I wasn’t dreading the bachelorette party. It’s just… drinking isn’t really my thing, and I didn’t know the majority of the other ladies, despite the fact that I’m in the wedding, and I’m really only in the wedding because I’m one-fourth of The Dinner Club, and two of the other Dinner Club members weren’t going to be there, and… I just don’t know. I love the bride-to-be. She’s sweet and fun and eternally charming, but she’s also part of a larger group of friends whose massive social circle often resembles Game of Thrones, where the relationships are deep and complex and almost impossible to comprehend at first glance.

I realized I didn’t belong when I forgot the name of the Bride’s aunt during dinner. “Aunt B,” she told me when I asked, and I—a woman who has defecated myself, twice, as an adult, and can relate that anecdote now, with zero shame—felt mortified that I thought she was Aunt J. That’s how out of the circle I am.

But the night was fine. It was better than that, actually. It was fantastic.

The Bride was like a beautiful, brunette Malibu Barbie. She danced and drank and relished in her much-deserved weekend of celebration. Her maid of honor, four months pregnant, showed me that some women are just destined to be great mothers, and that the life growing inside her has been blessed by this great universe to belong to someone so kind and selfless.

I ran into a dear friend from the short-lived “party days” of my 20s. Her presence reminded me of the White Chocolate Macadamia Nut cookies from Insomnia. The first time I bit into one at the store’s Center City Philadelphia location, I asked the lady at the counter if the exotic flavor in my mouth was coconut. She nodded, and I gleefully devoured the remaining bites. “Oh Mr. Coconut,” I exclaimed with joy. “You’re like finding an unexpected friend at a party! Such a delightful surprise.” That’s how I felt about my long-lost bar friend, who I hadn’t seen since our wild Thursday nights in 2008. Ms. Coconut didn’t drink much either, but she danced and partied, and somewhere around 1am, she drove three hours home to spend some precious Time with her seven-month-old daughter before heading to work the following morning.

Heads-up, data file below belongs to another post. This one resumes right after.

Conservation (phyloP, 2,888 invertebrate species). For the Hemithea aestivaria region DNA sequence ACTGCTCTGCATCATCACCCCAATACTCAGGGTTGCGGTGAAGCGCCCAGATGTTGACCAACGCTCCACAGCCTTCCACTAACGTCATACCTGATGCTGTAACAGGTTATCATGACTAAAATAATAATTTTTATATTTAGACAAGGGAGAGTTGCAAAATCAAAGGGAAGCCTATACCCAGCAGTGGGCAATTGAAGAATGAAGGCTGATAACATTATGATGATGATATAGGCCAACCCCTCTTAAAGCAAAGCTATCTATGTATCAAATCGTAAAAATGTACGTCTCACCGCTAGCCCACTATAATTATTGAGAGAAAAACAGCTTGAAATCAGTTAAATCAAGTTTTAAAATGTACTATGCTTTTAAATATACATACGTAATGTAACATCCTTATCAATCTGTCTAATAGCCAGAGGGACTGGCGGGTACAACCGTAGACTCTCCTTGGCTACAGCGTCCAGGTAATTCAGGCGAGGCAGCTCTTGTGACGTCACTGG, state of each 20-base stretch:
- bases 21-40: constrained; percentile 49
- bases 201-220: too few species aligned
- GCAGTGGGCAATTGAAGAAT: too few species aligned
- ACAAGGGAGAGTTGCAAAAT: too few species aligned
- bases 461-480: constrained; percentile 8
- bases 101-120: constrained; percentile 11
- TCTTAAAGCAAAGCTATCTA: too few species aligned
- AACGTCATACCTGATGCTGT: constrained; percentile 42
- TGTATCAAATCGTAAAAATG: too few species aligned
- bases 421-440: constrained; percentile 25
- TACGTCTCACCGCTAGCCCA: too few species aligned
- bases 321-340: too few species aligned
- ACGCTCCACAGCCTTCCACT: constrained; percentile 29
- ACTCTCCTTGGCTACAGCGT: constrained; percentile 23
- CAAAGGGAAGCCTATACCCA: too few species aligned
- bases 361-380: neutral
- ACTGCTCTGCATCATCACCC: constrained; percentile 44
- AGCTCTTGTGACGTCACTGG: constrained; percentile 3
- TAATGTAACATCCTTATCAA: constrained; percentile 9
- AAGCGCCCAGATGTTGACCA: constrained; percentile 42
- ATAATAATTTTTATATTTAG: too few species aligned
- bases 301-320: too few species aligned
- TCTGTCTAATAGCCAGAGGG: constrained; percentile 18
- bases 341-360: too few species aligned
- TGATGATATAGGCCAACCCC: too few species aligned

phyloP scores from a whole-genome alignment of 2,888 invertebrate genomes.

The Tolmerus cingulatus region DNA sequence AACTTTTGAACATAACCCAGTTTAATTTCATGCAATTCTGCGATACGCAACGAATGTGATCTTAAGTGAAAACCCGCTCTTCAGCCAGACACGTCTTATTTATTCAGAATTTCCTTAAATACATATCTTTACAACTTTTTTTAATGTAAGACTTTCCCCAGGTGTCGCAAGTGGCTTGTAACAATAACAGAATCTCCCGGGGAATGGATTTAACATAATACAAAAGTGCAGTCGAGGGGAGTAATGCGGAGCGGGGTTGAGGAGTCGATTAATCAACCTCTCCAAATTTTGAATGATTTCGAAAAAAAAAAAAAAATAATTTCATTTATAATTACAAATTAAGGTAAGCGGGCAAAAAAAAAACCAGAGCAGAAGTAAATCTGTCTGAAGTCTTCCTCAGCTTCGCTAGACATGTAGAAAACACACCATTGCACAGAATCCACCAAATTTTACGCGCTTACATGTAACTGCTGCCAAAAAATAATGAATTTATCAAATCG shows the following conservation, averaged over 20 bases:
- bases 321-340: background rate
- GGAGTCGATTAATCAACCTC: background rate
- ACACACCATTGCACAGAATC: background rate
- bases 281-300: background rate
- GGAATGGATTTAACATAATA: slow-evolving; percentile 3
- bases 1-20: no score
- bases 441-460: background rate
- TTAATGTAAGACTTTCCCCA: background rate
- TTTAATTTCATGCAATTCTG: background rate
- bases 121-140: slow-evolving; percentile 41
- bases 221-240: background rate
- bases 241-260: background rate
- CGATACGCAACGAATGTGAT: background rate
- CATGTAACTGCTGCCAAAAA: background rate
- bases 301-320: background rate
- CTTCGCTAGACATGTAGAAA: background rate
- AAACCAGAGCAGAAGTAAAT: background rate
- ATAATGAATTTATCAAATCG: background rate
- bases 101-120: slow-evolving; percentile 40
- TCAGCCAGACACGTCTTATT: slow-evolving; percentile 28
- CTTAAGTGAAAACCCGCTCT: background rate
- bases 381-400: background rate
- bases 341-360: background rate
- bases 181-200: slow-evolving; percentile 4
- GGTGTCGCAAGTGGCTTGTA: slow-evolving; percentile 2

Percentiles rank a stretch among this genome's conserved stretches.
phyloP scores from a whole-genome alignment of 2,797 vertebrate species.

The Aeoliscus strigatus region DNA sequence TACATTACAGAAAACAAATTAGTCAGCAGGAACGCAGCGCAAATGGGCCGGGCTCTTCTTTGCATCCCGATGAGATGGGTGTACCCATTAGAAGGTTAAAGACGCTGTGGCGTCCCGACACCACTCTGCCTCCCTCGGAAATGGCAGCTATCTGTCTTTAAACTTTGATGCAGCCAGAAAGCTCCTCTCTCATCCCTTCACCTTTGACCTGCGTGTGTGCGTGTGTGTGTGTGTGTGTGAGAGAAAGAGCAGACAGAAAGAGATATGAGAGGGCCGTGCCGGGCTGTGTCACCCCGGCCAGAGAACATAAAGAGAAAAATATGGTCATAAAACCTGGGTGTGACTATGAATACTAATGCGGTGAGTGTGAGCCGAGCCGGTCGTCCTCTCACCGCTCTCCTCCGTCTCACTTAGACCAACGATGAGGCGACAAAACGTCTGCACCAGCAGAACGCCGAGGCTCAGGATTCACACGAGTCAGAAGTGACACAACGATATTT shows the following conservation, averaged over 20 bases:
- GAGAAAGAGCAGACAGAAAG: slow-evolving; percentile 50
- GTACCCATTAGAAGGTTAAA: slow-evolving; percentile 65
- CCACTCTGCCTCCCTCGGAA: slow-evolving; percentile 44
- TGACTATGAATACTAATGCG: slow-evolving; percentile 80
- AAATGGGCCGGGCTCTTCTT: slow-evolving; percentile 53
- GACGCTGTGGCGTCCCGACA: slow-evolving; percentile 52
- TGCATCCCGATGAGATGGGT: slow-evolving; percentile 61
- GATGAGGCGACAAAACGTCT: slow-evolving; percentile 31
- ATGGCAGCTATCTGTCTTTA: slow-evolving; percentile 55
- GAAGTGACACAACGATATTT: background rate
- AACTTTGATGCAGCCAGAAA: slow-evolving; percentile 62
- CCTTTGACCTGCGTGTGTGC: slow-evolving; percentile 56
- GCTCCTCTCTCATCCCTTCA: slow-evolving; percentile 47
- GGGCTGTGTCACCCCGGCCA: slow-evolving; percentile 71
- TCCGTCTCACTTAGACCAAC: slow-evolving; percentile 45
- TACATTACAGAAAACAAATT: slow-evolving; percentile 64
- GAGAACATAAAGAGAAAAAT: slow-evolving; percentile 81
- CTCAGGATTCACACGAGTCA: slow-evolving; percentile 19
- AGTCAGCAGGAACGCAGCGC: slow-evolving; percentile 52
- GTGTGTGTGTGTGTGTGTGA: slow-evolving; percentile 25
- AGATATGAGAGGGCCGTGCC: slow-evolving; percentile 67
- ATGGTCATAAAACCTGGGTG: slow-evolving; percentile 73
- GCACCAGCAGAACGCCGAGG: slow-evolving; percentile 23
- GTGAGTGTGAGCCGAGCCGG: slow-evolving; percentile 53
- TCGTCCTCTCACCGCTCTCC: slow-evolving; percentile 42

All of the girls were fabulous, and I felt silly for my earlier anxiety. It turned into a great night. Especially after I smoked up.

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Sober thoughts on St. Patrick’s Day

I’ve always viewed alcohol as the drug of the insecure. A way to shed inhibition and become a looser version of yourself. You, but askew. The You you want to be, but can’t quite get to on your own.

Not that there’s anything wrong with that. I’m all for a glass of wine. It’s just not my drug of choice.

I much prefer the introspection of marijuana. Of creeping into the weird and winding corners of my brain. Finding comfort there, along with other dear friends. Humor. Peace. Gratitude. Time. Always, Time. Where marijuana slows it down, alcohol speeds it up. Nights lost in darkness.

I’ve reached those blackout points myself on a handful of occasions, and they’ve always left me shaken. Horrified of the could-have beens. I could have been the victim of something awful. I could have driven home and killed someone. The possibilities are endless.

I say all this not to judge the drinkers. I get it. I’ve done it. I do it still.

I’d just prefer to spend my St. Patrick’s Day smoking green instead of wearing it at the bar.

Are you there, God? It’s me, High Mom.

I’m taking a stab at high writing, though it’s hard to tell how high I am or how it will affect the quality of the prose (for better or worse). I hit the bowl before putting the kids to bed, and now I’m trying to make sense of all the thoughts I had throughout the day. I know there were a few good ones in there…

When I’m high, I often find myself taking the same walks in my brain, down the same, familiar paths. Like, Oh, I’ve been here before. I know this place. The insecurities, the desires, the feelings of Anxiety and Gratitude and Contemplation, emerging like old friends from the murky shadows of my mind. Is this my religion, I wonder? I think about religion a lot when I’m high.